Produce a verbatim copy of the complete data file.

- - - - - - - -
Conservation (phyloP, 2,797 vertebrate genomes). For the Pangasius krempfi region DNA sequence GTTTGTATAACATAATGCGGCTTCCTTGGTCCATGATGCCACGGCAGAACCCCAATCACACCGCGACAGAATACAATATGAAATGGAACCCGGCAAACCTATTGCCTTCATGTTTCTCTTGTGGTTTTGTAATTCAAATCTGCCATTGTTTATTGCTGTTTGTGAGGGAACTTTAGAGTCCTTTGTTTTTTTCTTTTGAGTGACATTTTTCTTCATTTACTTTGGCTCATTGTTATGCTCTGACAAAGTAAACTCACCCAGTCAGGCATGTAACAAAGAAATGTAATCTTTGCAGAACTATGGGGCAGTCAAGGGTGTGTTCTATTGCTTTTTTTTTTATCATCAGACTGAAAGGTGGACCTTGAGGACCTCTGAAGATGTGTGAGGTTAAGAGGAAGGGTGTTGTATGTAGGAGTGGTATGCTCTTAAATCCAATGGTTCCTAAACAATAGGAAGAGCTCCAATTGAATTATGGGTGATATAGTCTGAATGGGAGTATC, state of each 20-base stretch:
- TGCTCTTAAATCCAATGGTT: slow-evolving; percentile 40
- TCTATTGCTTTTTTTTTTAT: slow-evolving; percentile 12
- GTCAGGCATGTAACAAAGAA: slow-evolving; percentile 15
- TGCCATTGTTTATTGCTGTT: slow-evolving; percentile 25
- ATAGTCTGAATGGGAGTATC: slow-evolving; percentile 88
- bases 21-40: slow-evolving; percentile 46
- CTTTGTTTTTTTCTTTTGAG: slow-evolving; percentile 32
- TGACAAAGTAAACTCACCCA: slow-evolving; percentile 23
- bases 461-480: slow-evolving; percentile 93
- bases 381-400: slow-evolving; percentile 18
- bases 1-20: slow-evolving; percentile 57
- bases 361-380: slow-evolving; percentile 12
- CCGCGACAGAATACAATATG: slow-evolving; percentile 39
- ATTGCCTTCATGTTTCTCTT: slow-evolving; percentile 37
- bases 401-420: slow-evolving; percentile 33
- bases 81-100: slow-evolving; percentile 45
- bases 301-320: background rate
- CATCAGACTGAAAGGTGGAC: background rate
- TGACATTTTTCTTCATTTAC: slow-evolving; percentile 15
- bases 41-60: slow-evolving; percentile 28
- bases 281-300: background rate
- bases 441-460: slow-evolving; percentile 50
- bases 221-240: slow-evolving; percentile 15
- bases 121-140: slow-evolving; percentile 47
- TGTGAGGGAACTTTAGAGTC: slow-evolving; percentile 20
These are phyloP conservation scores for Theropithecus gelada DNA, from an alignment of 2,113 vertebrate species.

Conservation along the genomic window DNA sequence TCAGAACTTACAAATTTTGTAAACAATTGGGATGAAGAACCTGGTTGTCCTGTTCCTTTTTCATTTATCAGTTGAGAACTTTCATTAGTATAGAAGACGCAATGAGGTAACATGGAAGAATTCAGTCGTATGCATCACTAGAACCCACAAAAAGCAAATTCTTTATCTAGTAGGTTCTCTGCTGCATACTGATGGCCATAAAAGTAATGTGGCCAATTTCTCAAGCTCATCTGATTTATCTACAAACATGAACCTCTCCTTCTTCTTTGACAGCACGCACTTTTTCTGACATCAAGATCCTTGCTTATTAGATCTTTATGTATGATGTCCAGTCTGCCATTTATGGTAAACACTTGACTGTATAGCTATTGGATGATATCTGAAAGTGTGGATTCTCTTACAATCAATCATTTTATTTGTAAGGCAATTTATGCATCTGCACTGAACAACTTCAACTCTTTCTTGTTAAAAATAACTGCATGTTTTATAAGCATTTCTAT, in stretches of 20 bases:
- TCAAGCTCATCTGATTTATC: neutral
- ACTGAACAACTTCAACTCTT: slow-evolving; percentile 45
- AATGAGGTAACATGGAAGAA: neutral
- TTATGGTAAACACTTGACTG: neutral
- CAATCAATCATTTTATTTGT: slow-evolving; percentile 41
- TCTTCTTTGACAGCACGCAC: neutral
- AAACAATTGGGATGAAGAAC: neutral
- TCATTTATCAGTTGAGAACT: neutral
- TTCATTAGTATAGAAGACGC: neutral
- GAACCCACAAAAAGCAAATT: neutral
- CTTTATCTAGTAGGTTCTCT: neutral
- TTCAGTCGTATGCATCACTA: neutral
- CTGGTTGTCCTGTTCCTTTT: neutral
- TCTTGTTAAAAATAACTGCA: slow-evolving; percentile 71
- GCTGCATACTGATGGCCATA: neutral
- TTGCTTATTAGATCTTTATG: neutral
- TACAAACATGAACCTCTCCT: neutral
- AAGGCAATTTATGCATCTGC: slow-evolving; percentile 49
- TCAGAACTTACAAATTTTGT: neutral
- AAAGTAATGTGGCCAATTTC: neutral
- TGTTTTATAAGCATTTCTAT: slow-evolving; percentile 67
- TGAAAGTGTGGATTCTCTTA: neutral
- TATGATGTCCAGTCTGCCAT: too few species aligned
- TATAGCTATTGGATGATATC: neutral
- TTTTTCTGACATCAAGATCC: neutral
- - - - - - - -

Conservation (phyloP, 2,797 vertebrate genomes). For the Pangasius krempfi region DNA sequence GTTTGTATAACATAATGCGGCTTCCTTGGTCCATGATGCCACGGCAGAACCCCAATCACACCGCGACAGAATACAATATGAAATGGAACCCGGCAAACCTATTGCCTTCATGTTTCTCTTGTGGTTTTGTAATTCAAATCTGCCATTGTTTATTGCTGTTTGTGAGGGAACTTTAGAGTCCTTTGTTTTTTTCTTTTGAGTGACATTTTTCTTCATTTACTTTGGCTCATTGTTATGCTCTGACAAAGTAAACTCACCCAGTCAGGCATGTAACAAAGAAATGTAATCTTTGCAGAACTATGGGGCAGTCAAGGGTGTGTTCTATTGCTTTTTTTTTTATCATCAGACTGAAAGGTGGACCTTGAGGACCTCTGAAGATGTGTGAGGTTAAGAGGAAGGGTGTTGTATGTAGGAGTGGTATGCTCTTAAATCCAATGGTTCCTAAACAATAGGAAGAGCTCCAATTGAATTATGGGTGATATAGTCTGAATGGGAGTATC, state of each 20-base stretch:
- TGCTCTTAAATCCAATGGTT: slow-evolving; percentile 40
- TCTATTGCTTTTTTTTTTAT: slow-evolving; percentile 12
- GTCAGGCATGTAACAAAGAA: slow-evolving; percentile 15
- TGCCATTGTTTATTGCTGTT: slow-evolving; percentile 25
- ATAGTCTGAATGGGAGTATC: slow-evolving; percentile 88
- bases 21-40: slow-evolving; percentile 46
- CTTTGTTTTTTTCTTTTGAG: slow-evolving; percentile 32
- TGACAAAGTAAACTCACCCA: slow-evolving; percentile 23
- bases 461-480: slow-evolving; percentile 93
- bases 381-400: slow-evolving; percentile 18
- bases 1-20: slow-evolving; percentile 57
- bases 361-380: slow-evolving; percentile 12
- CCGCGACAGAATACAATATG: slow-evolving; percentile 39
- ATTGCCTTCATGTTTCTCTT: slow-evolving; percentile 37
- bases 401-420: slow-evolving; percentile 33
- bases 81-100: slow-evolving; percentile 45
- bases 301-320: background rate
- CATCAGACTGAAAGGTGGAC: background rate
- TGACATTTTTCTTCATTTAC: slow-evolving; percentile 15
- bases 41-60: slow-evolving; percentile 28
- bases 281-300: background rate
- bases 441-460: slow-evolving; percentile 50
- bases 221-240: slow-evolving; percentile 15
- bases 121-140: slow-evolving; percentile 47
- TGTGAGGGAACTTTAGAGTC: slow-evolving; percentile 20
These are phyloP conservation scores for Theropithecus gelada DNA, from an alignment of 2,113 vertebrate species.

Conservation along the genomic window DNA sequence TCAGAACTTACAAATTTTGTAAACAATTGGGATGAAGAACCTGGTTGTCCTGTTCCTTTTTCATTTATCAGTTGAGAACTTTCATTAGTATAGAAGACGCAATGAGGTAACATGGAAGAATTCAGTCGTATGCATCACTAGAACCCACAAAAAGCAAATTCTTTATCTAGTAGGTTCTCTGCTGCATACTGATGGCCATAAAAGTAATGTGGCCAATTTCTCAAGCTCATCTGATTTATCTACAAACATGAACCTCTCCTTCTTCTTTGACAGCACGCACTTTTTCTGACATCAAGATCCTTGCTTATTAGATCTTTATGTATGATGTCCAGTCTGCCATTTATGGTAAACACTTGACTGTATAGCTATTGGATGATATCTGAAAGTGTGGATTCTCTTACAATCAATCATTTTATTTGTAAGGCAATTTATGCATCTGCACTGAACAACTTCAACTCTTTCTTGTTAAAAATAACTGCATGTTTTATAAGCATTTCTAT, in stretches of 20 bases:
- TCAAGCTCATCTGATTTATC: neutral
- ACTGAACAACTTCAACTCTT: slow-evolving; percentile 45
- AATGAGGTAACATGGAAGAA: neutral
- TTATGGTAAACACTTGACTG: neutral
- CAATCAATCATTTTATTTGT: slow-evolving; percentile 41
- TCTTCTTTGACAGCACGCAC: neutral
- AAACAATTGGGATGAAGAAC: neutral
- TCATTTATCAGTTGAGAACT: neutral
- TTCATTAGTATAGAAGACGC: neutral
- GAACCCACAAAAAGCAAATT: neutral
- CTTTATCTAGTAGGTTCTCT: neutral
- TTCAGTCGTATGCATCACTA: neutral
- CTGGTTGTCCTGTTCCTTTT: neutral
- TCTTGTTAAAAATAACTGCA: slow-evolving; percentile 71
- GCTGCATACTGATGGCCATA: neutral
- TTGCTTATTAGATCTTTATG: neutral
- TACAAACATGAACCTCTCCT: neutral
- AAGGCAATTTATGCATCTGC: slow-evolving; percentile 49
- TCAGAACTTACAAATTTTGT: neutral
- AAAGTAATGTGGCCAATTTC: neutral
- TGTTTTATAAGCATTTCTAT: slow-evolving; percentile 67
- TGAAAGTGTGGATTCTCTTA: neutral
- TATGATGTCCAGTCTGCCAT: too few species aligned
- TATAGCTATTGGATGATATC: neutral
- TTTTTCTGACATCAAGATCC: neutral